By Mike Wackett (The Loadstar) – Cosco Shipping Holdings resumed trading on the Shanghai Stock Exchange (SSE) today, more than two months after its shares were suspended on the bourse.
The move brings an end to speculation that Cosco had another carrier target on its radar, after it announced plans to scoop up OOIL’s OOCL earlier this month.
Nevertheless, there remains some uncertainty that the OOIL transaction will overcome all the regulatory hurdles. The SSE issued a letter of enquiry on 18 July requiring clarification on two specific points of the deal.
These relate to concerns as to whether the transaction would clear anti-trust and monopoly regulators around the world and how Cosco intends to keep OOIL listed on the Hong Kong Stock Exchange, as committed.
Alphaliner reports that the SSE received a response yesterday, which it must have found sufficiently reassuring to allow Cosco’s shares to resume trading.
The consultant said Cosco had confirmed that the transaction was subject to regulatory review in the US and the EU, but apparently made no mention of Chinese or other official bodies.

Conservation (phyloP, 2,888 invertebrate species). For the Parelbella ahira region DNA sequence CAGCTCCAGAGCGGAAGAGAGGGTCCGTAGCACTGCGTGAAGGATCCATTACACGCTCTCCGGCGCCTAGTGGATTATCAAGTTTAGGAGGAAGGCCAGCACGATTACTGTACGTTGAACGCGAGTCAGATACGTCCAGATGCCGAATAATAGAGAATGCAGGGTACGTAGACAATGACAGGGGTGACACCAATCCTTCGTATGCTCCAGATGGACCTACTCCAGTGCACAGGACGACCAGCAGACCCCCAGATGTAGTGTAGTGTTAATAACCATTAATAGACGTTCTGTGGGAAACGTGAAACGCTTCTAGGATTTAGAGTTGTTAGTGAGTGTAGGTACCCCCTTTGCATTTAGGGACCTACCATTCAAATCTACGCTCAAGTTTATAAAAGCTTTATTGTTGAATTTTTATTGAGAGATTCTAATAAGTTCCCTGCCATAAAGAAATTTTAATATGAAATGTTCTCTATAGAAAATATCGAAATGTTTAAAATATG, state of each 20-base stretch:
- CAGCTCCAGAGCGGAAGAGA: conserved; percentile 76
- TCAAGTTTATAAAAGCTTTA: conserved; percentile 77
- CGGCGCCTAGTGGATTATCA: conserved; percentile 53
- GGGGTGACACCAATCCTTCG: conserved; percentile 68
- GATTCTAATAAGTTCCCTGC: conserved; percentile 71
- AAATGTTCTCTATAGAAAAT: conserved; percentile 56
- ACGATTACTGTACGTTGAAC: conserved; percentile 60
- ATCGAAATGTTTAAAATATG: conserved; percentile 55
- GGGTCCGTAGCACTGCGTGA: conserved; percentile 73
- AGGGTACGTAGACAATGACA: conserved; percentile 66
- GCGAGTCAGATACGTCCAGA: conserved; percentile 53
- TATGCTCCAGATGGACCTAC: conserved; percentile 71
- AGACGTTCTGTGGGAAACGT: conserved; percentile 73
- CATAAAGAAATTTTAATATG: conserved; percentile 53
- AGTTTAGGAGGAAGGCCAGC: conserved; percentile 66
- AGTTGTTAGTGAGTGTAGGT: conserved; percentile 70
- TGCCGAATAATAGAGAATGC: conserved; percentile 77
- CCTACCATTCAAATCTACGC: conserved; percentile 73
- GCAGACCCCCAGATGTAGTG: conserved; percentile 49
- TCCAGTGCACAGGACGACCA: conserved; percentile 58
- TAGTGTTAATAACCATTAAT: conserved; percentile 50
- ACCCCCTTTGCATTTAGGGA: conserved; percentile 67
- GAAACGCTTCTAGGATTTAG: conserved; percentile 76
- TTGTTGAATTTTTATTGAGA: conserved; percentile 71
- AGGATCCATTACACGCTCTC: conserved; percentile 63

Cosco said it held “a positive attitude” to the anti-monopoly reviews based on “preliminary judgements”, but conceded that there existed a “certain degree of uncertainty” over the outcome.
According to the analyst, Cosco and SIPG, which will buy 9.99%, confirmed they intended to maintain OOIL’s listing status on the HKSE via a series of measures that would include issuing new shares to independent third-party investors.
They have also pledged to maintain the OOIL/OOCL staff compliment, saying on 9 July they would not “terminate any employee at OOIL, as a result of this transaction, for at least 24 months after the close of the offer”.
In practice, however, during this period there will be management changes, leading to executives at OOCL “seeking new employment challenges”, which along with natural wastage may change the culture at OOCL.
One UK recruitment consultant recently told The Loadstar it already had a number of OOCL executives on its books who, he said, were all “highly prized” assets that “would be in demand”.
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